The squid should have a circuit breaker on, so that you avoid overloading the receptacle you are plugging the squid into. A surge protector may be useful if you have substantial expensive equipment, but is not essential - if you've got $10ks worth of plasma TV, HTPC, and other stuff, then you may consider the surge protector as a form of 'insurance'. If you do decide you want a surge protector, it will only really offer useful protection for equipment plugged directly into it.

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Old 10-16-2008, 07:18 PM   #7
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Default Is there a difference between a surge protector and a circuit breaker?

Okay, so I should buy surge protectors for my power squids then, if I want to protect my equipment from voltage spikes. I'm not really a risk, but the most of my stuff is surge protected anyway (with the exception of a few lamps). I don't have a lot of expensive stuff because I'm a poor college student, but investing in some surge protectors as I need them seems like a sound idea.

Here's another question, what if I were to plug a power squid into a power strip that is surge protected? Is this advisable if I'm mostly using low wattage appliances?
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Old 10-16-2008, 07:43 PM   #8
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Default Is there a difference between a surge protector and a circuit breaker?

Eh. Others may disagree but, honestly, I think it'd be a waste. Most electronics have their own form of voltage regulation (many are using inverters to convert to DC voltage) so you don't really need to worry unless you get a major surge. In that case the breakers on your squid would probably blow first.
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Old 10-17-2008, 09:33 AM   #9
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Default Is there a difference between a surge protector and a circuit breaker?

Quote:
Originally posted by: Eeezee
Okay, so I should buy surge protectors for my power squids then, if I want to protect my equipment from voltage spikes. I'm not really a risk, but the most of my stuff is surge protected anyway (with the exception of a few lamps). I don't have a lot of expensive stuff because I'm a poor college student, but investing in some surge protectors as I need them seems like a sound idea.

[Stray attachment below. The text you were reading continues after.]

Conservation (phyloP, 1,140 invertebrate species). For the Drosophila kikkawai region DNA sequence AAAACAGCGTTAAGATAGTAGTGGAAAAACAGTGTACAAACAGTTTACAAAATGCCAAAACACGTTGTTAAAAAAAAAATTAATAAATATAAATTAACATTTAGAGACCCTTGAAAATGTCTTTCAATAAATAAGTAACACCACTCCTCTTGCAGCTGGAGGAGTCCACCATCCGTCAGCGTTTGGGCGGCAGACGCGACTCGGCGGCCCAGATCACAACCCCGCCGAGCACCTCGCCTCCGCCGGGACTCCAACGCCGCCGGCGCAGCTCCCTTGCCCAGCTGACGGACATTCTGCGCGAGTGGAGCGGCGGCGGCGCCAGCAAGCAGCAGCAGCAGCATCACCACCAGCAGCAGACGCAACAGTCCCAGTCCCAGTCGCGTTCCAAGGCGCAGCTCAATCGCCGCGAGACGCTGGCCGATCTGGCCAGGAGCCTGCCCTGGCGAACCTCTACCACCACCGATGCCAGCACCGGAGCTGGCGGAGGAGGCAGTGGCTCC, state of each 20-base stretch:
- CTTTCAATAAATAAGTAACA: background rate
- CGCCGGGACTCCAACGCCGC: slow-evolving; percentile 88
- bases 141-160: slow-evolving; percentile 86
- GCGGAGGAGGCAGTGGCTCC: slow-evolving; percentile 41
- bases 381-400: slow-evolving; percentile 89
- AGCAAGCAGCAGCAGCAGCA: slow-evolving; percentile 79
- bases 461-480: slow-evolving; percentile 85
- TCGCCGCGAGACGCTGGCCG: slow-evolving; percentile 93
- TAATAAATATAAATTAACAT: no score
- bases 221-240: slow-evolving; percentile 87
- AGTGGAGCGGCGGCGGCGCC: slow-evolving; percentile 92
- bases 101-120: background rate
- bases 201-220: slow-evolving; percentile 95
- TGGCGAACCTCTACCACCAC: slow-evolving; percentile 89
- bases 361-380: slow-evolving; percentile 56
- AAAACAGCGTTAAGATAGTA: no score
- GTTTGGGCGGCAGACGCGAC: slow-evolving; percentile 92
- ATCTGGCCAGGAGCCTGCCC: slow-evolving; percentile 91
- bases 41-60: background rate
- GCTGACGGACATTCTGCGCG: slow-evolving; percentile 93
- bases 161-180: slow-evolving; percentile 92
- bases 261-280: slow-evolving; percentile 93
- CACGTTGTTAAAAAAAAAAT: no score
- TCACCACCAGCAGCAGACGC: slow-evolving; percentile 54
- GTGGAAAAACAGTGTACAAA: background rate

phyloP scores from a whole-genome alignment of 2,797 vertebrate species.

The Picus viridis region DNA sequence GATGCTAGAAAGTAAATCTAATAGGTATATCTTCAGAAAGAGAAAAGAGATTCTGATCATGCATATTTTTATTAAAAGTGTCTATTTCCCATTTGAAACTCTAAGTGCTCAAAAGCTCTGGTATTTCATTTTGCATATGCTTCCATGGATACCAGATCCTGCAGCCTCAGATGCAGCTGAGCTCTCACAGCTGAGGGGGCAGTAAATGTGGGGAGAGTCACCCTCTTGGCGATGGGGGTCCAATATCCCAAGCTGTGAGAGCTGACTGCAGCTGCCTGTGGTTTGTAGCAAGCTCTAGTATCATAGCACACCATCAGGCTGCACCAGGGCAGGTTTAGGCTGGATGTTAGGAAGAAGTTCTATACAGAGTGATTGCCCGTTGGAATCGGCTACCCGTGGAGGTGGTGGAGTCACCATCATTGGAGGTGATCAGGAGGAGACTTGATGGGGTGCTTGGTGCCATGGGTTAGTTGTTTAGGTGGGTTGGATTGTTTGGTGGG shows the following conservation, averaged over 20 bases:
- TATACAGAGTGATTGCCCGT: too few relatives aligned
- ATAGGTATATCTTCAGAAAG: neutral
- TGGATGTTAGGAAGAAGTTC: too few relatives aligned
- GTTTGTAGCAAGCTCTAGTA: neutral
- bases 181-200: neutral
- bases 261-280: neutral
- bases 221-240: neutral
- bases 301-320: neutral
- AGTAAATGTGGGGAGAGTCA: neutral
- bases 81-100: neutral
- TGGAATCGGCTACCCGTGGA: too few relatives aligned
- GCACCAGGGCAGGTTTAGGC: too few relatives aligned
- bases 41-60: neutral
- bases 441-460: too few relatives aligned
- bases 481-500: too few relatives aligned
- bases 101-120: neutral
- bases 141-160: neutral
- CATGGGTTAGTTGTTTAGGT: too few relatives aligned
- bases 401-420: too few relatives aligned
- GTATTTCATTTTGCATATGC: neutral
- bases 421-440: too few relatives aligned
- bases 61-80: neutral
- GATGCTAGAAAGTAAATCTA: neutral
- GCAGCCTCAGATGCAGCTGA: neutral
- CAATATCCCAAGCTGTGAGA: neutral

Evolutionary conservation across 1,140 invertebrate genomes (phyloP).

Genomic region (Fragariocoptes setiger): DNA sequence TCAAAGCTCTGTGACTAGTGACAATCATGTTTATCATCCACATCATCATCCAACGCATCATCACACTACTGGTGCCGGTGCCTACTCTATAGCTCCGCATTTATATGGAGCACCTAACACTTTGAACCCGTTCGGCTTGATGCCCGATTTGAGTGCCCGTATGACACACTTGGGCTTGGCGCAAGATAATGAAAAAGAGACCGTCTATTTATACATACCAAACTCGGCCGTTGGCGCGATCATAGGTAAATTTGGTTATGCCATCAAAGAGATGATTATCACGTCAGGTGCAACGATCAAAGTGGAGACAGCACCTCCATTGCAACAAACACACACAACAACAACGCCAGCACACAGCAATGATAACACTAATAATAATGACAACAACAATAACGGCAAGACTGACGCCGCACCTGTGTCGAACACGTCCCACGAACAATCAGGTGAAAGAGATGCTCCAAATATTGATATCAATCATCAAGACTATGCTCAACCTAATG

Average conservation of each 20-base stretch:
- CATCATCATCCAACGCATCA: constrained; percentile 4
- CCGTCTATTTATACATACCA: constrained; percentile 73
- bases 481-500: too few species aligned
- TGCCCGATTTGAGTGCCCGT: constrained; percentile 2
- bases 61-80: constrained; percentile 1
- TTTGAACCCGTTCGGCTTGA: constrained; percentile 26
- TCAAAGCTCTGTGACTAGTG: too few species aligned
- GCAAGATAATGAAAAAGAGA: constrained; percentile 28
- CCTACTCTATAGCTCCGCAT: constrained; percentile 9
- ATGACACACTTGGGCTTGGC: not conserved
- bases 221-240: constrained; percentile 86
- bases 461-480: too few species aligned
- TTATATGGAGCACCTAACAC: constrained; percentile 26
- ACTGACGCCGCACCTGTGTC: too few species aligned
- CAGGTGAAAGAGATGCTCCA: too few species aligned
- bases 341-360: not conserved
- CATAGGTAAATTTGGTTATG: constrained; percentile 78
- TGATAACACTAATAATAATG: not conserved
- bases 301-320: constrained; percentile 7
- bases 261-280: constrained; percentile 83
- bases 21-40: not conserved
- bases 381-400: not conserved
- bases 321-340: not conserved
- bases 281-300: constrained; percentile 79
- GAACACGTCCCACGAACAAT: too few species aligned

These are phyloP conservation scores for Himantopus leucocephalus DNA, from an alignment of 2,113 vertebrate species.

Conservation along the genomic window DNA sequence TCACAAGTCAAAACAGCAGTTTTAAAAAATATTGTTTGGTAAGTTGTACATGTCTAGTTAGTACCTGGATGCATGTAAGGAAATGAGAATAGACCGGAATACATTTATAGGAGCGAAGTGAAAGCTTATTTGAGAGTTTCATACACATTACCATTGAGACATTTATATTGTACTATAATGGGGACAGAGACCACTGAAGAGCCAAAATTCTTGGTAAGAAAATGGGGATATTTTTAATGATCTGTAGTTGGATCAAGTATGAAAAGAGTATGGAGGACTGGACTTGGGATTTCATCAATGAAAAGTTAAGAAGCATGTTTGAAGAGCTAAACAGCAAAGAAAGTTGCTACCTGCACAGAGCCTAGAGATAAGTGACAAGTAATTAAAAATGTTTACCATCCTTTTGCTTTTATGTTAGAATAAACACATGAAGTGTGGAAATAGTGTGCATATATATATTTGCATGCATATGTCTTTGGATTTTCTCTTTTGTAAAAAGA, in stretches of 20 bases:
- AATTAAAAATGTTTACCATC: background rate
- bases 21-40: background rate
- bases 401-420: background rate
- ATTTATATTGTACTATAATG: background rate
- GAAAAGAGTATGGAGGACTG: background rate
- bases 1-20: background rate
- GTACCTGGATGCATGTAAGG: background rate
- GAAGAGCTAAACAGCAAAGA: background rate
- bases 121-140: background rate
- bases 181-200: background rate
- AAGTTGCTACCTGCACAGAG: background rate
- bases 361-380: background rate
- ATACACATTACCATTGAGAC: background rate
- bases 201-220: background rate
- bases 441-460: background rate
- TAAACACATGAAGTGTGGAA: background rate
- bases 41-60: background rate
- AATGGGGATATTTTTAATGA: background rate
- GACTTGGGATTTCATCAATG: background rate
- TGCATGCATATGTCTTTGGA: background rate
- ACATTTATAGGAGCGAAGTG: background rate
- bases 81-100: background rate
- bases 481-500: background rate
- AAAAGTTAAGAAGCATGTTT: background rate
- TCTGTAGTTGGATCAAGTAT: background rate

Here's another question, what if I were to plug a power squid into a power strip that is surge protected? Is this advisable if I'm mostly using low wattage appliances?
Re your "another question": no problem. You will see frequently warnings about not plugging too many items into a circuit, or making a nest of extensions, etc. They always say you'll overload the circtuit, but that will not happen. The circuit in the walls was installed with cables for the proper current capacity and a fuse or circuit breaker at the panel limits it to that current. If you plug in enough devices to exceed the capacity of the in-wall cabling, its breaker will trip out to protect that.

The real source of trouble is someone who uses a light-weight extension cord somewhere and then connects a heavy device (or several smaller ones). Here it's possible to overload the light extension cord without overloading the main circuit, so the breaker does not trip. The extension cord can overheat and cause real problems in this situation. The root of this trouble is too many things plugged into a LOW CAPACITY EXTENSION, and not the circuit load.

The less common type of trouble is using cords or plugs in poor condition. That includes cords that have (often hidden) frayed wires inside that reduce capacity, thereby increasing the danger of overheating, and these can result from cords that are exposed to mechanical abuse (like runing them under rugs where they get walked on). It also includes cords, sockets or multi-outlet taps with corroded contacts. Poor contact points produce high resistance at that spot, creating significant heat generation at one concentrated location under heavier loads.

So most of these problems are not in circuit loading, but in misuse of equipment added by the consumer.

By the way, just a small warming on surge protectors. The good ones can be quite sophisticated systems (and expensive). But the cheap ones may only work once. Many of these are based on simple MOV units connected between hot and neutral lines. They conduct virtually no current under normal curcumstances, but when voltage rises beyond a certain threshold they suddenly become great conductors and short out the high voltage for a brief time. This prevents the surge from going on down the line to your TV or whatever. However, during the brief time the MOV is doing its job it may well destroy itself with all of the enrgy being diverted through it. So when it's done, it is no longer there to repeat the process for the next spike. Your surge-protected power bar still appears to work just fine, but in fact there is no more surge protecting function. It is very difficult for the average homeowner to know this has happened.